Last week we saw Romania’s assessment mission, headed by IMF’s Eric de Vrijer, come to a close. Our country’s review was a fairly positive one, although we did get a lot of homework, not to mention a low grade on the subject of proper conduct.
The majority of the initiatives suggested by our government were either rebuked, or postponed for 2013 or later.
IMF’s main objective is easily understood: starting this year, Romania will have to begin making back payments from the 20 Billion EUROS loan taken in 2009. The most difficult will be the year 2013 when our country will have to reimburse up to 5 Billion EUROS, which means almost 4% of Romania’s GDP. IMF cares for one thing only: not to lose out on the amounts loaned, and therefore they will be keeping us and our expenses under a tight leash so that we may pay back our debts as soon as possible.
From an ethical standpoint, this is the right thing to do, since we should return all the money we have borrowed. However, from an economic standpoint, it is easy to see that the payback will slow down our own economic growth. I am not speaking against the decision to take out this loan – at the time, it was the only option. 2009 was a critical year, with enormous pressure on the Romanian and international banking systems, and therefore at the time, this loan was the only thing keeping the Romanian currency from collapse.
However, I’d like to let you in on a little secret: smart countries ALMOST NEVER pay back their loans. You may find this strange, but money has two values: a nominal value and a real value. The nominal value of 1000 RON for instance, will remain fixed in let’s say 30 years’ time, when 1000 RON will still mean 1000 RON. The real value on the other hand, is a completely different matter: right now with 1000 RON one can purchase a cart full of grocery goods. 30 years from on, we’re lucky if we’ll be able to afford just the cart, without any groceries; because as time passes, all monetary value is decreased due to inflation, and the purchasing power for each monetary unit is constantly decreasing with it. But how can one not pay back a loan? Simple: you just roll over the debt until its nominal value will be so low that it will mean next to nothing. There are however, two essential conditions that have to be filled: the interest rate has to be lower than the inflation rate, and the amounts borrowed would have to be invested in organic growth. If I’m only borrowing money for domestic spending, then I am heading straight for bankruptcy.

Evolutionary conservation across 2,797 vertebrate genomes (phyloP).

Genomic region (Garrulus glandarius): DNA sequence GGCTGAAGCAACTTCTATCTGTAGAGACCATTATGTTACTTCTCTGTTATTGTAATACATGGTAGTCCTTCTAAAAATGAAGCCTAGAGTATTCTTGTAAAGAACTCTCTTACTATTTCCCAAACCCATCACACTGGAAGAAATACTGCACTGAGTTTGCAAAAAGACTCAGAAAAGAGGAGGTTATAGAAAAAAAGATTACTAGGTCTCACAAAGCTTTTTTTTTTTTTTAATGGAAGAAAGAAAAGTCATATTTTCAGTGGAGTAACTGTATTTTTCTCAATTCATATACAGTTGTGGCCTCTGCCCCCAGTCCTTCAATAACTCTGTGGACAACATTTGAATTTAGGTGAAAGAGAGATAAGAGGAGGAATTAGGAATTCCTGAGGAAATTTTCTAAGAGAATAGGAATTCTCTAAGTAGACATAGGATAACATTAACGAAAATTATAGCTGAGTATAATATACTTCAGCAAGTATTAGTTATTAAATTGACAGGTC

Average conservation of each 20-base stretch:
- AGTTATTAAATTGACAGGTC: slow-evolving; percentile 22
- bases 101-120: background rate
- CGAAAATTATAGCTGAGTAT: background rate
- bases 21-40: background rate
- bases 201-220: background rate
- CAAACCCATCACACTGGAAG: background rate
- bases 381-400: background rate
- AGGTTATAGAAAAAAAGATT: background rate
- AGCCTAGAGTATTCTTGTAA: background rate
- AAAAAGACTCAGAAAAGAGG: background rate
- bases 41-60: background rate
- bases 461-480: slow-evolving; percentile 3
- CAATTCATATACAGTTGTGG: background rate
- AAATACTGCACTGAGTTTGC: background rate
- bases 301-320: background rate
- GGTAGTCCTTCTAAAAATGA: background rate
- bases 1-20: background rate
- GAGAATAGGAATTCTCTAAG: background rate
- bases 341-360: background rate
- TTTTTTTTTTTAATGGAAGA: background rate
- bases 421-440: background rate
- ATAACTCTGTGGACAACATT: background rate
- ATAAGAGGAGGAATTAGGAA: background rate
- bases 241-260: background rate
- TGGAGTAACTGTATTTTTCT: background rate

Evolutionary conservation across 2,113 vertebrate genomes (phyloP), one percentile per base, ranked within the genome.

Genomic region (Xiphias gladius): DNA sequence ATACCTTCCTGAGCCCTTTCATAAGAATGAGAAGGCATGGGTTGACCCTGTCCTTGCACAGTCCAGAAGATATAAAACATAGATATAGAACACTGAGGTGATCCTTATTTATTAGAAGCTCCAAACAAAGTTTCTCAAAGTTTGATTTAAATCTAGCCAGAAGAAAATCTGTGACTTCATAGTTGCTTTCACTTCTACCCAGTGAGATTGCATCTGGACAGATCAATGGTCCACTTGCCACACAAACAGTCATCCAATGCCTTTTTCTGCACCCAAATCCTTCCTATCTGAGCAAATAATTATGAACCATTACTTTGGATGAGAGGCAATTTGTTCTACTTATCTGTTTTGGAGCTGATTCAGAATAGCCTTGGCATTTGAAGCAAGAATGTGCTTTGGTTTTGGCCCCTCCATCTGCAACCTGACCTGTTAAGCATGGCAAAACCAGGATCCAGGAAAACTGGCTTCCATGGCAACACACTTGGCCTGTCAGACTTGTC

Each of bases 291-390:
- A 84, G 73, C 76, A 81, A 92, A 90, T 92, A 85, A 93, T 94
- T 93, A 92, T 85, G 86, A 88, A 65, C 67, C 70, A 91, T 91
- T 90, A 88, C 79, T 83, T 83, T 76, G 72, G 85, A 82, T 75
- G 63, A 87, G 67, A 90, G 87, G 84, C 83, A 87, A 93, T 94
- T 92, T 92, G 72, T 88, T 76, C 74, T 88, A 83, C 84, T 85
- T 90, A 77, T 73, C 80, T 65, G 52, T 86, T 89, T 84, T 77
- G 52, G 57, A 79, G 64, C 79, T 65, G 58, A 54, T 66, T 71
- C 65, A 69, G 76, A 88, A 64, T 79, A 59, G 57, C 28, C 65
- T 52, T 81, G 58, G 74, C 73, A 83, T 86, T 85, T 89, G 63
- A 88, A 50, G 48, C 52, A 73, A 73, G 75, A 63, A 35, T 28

So what should the Romanian government do? Obviously, to refrain from pushing the country to meet the payment deadlines in the coming months. Furthermore, this step has already been taken as a new credit line has been opened to Romania and I bet that it will be already used by 2013, at the latest. And please remember that next year we have to pay back 5 Billion EUROS. In my opinion, the IMF debt should never be paid back, but permanently rolled over until inflation can “take care” of the problem for us.
There is one more issue: using at least some of the borrowed funds to create economic growth. This means that the government has to redirect money towards investment. Unfortunately, this is the very chapter where our government has had very poor results, at least thus far. The economic scandals, the campaign socialist promises (luckily they were only promises), the disrespect of state institutions have created an anti-business image for the USL government. The current Romanian debt is not very large, but it cannot be paid back without significant economic sacrifices. The management of said debt entails wisdom and a long-term strategy. Its failure will mean sentencing Romania to a long, long time of economic standstill, as we cannot grow out of debt. Its success will mean a rate of economic growth superior to that of inflation rates and paid interest rates.
So to all you decision-makers and voters out there: choose your actions wisely, especially on